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Showing posts from September 28, 2015

Turban and Breastplate

Turban and Breastplate
Turban and Breastplate
Sardius (sard, or sardin) is a transpar ent reddish stone, a bit darker than carnelian. The Hebrew word suggests the meaning of “redness.” The “ruby” (28:18 TEV), though well known today, was probably not known in the ancient Near East, for no samples have been found in any of the excavated sites.
Topaz is a translucent stone, usually yellow or brownish yellow. Some scholars equate it with chrysolite, which usually is olive greenish in color. The Hebrew word does not suggest any color, but the Septuagint translates it as topazion.
Carbuncle is an archaic word for any one of several red precious stones. “Garnet” (28:18 TEV) is a translucent dark reddish brown stone. But the Septuagint identifies it as green beryl, possibly emerald.
Emerald is a rich green stone, a superior quality of beryl. Some scholars have suggested the Hebrew word refers to malachite, which is green, or turquoise, and usually a bluish green. The Hebrew word gives no ind…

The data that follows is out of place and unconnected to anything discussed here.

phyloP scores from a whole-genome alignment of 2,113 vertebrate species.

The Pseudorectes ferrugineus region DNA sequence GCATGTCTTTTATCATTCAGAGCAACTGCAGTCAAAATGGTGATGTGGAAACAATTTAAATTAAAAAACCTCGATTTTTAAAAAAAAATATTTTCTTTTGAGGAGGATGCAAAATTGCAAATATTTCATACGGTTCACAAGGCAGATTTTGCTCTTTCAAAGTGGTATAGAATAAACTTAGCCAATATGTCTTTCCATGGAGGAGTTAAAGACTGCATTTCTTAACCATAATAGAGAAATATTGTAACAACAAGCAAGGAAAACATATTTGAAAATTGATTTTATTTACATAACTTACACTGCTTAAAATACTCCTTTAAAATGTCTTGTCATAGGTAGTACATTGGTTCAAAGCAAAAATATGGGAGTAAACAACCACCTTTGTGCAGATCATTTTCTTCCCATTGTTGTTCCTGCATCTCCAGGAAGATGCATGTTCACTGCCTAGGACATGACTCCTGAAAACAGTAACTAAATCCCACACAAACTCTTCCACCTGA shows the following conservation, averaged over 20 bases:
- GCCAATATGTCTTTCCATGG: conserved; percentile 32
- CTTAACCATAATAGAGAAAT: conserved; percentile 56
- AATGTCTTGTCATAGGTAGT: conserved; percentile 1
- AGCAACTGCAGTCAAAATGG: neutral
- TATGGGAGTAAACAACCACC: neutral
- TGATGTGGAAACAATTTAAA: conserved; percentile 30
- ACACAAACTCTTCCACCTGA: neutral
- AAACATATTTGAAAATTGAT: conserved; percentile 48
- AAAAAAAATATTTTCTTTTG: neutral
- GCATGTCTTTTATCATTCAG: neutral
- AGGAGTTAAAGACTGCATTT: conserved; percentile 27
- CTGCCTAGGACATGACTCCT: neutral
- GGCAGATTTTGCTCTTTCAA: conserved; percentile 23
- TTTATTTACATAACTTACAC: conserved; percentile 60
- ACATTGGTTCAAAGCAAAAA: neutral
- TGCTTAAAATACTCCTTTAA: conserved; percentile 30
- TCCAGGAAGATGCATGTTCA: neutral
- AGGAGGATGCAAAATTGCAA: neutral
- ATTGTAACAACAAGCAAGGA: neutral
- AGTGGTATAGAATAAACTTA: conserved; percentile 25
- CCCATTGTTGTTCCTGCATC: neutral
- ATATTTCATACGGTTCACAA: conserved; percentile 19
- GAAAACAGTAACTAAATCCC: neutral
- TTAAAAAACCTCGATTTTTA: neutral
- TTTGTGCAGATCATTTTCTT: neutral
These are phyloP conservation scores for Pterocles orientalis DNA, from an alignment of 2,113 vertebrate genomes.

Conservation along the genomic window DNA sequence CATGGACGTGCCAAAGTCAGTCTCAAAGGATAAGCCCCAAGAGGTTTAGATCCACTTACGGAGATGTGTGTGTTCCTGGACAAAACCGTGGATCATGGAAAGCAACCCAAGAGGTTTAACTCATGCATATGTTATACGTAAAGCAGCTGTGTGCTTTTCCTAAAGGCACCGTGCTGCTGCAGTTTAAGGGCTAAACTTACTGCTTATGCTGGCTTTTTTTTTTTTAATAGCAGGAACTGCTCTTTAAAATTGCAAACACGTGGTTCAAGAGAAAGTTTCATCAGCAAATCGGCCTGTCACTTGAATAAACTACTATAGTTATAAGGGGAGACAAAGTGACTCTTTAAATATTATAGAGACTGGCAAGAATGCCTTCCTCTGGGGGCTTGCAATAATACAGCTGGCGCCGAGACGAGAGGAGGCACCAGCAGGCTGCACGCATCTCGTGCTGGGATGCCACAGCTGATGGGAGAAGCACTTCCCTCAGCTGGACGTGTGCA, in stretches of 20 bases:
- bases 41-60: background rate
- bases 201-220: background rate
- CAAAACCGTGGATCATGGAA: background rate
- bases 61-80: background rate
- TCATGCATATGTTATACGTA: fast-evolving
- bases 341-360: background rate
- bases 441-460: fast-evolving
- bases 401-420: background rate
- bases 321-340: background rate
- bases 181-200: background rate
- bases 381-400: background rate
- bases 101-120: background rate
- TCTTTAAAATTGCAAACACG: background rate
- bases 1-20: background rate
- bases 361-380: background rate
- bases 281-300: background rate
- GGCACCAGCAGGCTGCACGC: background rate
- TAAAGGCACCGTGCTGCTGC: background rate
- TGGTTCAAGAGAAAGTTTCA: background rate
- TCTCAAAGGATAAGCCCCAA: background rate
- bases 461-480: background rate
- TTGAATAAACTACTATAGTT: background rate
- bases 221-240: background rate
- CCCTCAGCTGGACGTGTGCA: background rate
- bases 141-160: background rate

Public Shame

Public Shame
Hebrews 6:6
The figurative meaning of they are again crucifying the Son of God must be marked in some languages as a simile; for example, “it is just as if they were again crucifying the Son of God” or “it is just as though they were again nailing the Son of God to a cross.” If one adopts meaning (b), it is possible to say “in themselves” or “as far as they themselves are concerned.” But this meaning seems presupposed in view of the figurative significance of “crucifying the Son of God.” This could only have a so-called spiritual meaning with reference to the individuals themselves.
Exposing him to public shame means either (1) “holding him up as a warning to others,” (2) “causing others to look down on Christ,” or (3) “causing others to ridicule Christ.” Here (2) or (3) fits the context better than (1). Criminals were exposed in this way by being crucified or otherwise punished in public.

Ellingworth, Paul, and Eugene Albert Nida. A Handbook on the Letter to the Hebrews.…

Aquinas: The Eucharist the Greatest of Sacraments